But think what difference one less wrapper makes and then another one less and another and another……………………

A Bit of Controversy?

Some of you may have heard the story a few days ago of Engineers dowsing for water using L or Y-shaped divining rods. Their use came to light when a couple called out engineers from the Severn Trent water company to their home in the Midlands.
They were so astonished to see a technician use dowsing rods to locate the mains pipe that they contacted their daughter Sally Le Page, an Oxford University scientist. She contacted Severn Trent, who confirmed their technicians still use the method.

Now many of you who have attended some of our recent Meditation Retreat Days will have had a go at divining. I have been interested in the subject for a number of years and introduced a “sampling session” to the retreat days as a demonstration that we can be mindful and aware of very subtle influences in our environment. I give brief instructions as to how to correctly hold the rods (we use 30 inch braising rods with 6 inches bent at a right angle to form the handle) and how to walk slowly and attentively.

The would be diviner is then given a direction to walk and started on their way, no additional instructions, no clues and no prompts just advice on grip and walking speed. Everyone gets some sort of reaction and at the same points.

I first came across dowsing when a colleague brought a pair of rods into work. I hadn’t a clue as to what they were so asked. He sheepishly replied that he had to put up some shelves and wanted to know if there was any wiring in the wall where he had to drill.

As I was looking very strangely at him he gave them to me, showed me how to hold them and told me to just walk across the office. I took about five steps and the rods swung violently across each other almost pointing directly back at me. In total bemusement I asked, “what the hell happened there”. He told me to look at my feet, it was a modern office block and all the cabling was routed through underfloor trunking – I was standing directly on top of a section.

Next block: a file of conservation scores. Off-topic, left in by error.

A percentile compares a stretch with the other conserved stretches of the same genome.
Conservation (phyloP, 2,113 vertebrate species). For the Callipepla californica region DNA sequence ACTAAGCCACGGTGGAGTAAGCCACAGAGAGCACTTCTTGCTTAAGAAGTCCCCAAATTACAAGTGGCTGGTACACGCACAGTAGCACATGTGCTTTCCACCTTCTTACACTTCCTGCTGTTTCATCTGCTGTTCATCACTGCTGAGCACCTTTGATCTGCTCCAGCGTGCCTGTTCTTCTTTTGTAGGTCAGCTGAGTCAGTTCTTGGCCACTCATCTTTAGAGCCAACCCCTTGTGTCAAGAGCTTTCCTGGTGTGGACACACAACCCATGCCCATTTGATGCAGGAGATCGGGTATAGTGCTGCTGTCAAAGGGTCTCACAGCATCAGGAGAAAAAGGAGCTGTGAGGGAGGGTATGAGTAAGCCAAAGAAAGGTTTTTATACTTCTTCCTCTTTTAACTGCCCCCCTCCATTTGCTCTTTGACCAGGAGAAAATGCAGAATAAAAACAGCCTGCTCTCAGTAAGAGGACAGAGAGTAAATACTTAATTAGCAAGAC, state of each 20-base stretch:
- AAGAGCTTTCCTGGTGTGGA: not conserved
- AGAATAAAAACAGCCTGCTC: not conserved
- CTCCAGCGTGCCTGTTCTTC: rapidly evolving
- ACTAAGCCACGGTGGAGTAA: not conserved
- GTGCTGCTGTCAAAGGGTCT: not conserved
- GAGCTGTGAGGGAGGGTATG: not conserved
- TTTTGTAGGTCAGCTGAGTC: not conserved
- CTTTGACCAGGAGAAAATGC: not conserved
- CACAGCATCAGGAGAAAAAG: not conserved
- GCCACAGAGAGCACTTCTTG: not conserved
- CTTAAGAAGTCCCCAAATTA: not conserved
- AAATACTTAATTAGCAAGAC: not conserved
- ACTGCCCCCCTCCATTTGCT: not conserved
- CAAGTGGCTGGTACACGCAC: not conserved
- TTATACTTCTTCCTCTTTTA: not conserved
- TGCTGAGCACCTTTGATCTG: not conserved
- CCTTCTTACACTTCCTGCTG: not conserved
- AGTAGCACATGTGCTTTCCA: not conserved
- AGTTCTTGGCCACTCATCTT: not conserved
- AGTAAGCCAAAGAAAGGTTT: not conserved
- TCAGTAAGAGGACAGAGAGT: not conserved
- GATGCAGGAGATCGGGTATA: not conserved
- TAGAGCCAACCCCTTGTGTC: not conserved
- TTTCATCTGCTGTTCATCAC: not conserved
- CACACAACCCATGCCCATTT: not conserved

I asked my friend how he discovered dowsing and his story was almost identical to that of Ms Le Page’s parents. Two chaps from the Gas Board turned up after he had reported a drop in the gas pressure to his property, they said that they had a problem with their gas detector so they were going to use divining rods as they always used to in the past but begged my friend not to mention it to “management”. The rods were used, a single hole was dug and the leak fixed.

Now I’m not going to make any claims for dowsing other than to say, that in my experience, the vast majority of people that try dowsing succeed in detecting something. This may be because we detect subtle clues from our environment but that is my point, we can be mindful of those usually ignored parts of our field of awareness.

Just out of interest if you Google Ms Le Page, unlike most such searches the hits keep on going, I got to page 15 before Google started to go off piste and started referencing other le pages, you will also get acres of pictures on an image search.

Maybe it has something to do with the fact that General Electric has launched a “creator-in-residence” program, tapping 22-year-old British biologist and Oxford PhD candidate Sally Le Page as its first face. Le Page, who first gained a YouTube following with her self-produced videos, made a video a week for GE throughout June 2015, tackling subjects like the science behind movie magic and the relationship between humans and machines. One of Le Page’s most popular GE videos focused on Chappie, a science fiction film. The video, which kicks off with Le Page asking, “When am I going to have a robot best friend?” includes an interview with the project leader of GE’s robotics program and a visit to the company’s Global Research Centre.

Could Ms Le page’s parents’ much publicised outrage be anything to do with actually publicising their already much promoted daughter and was her response part of her continued quest for ever higher celebrity status re her considerable social media presence?

 

Newsletter

I was recently noting the various email notifications that I needed to send to the group and had a “Light Bulb” moment that the obvious thing to do was to put everything together in a Newsletter and that it would be a good idea to make this a regular offering.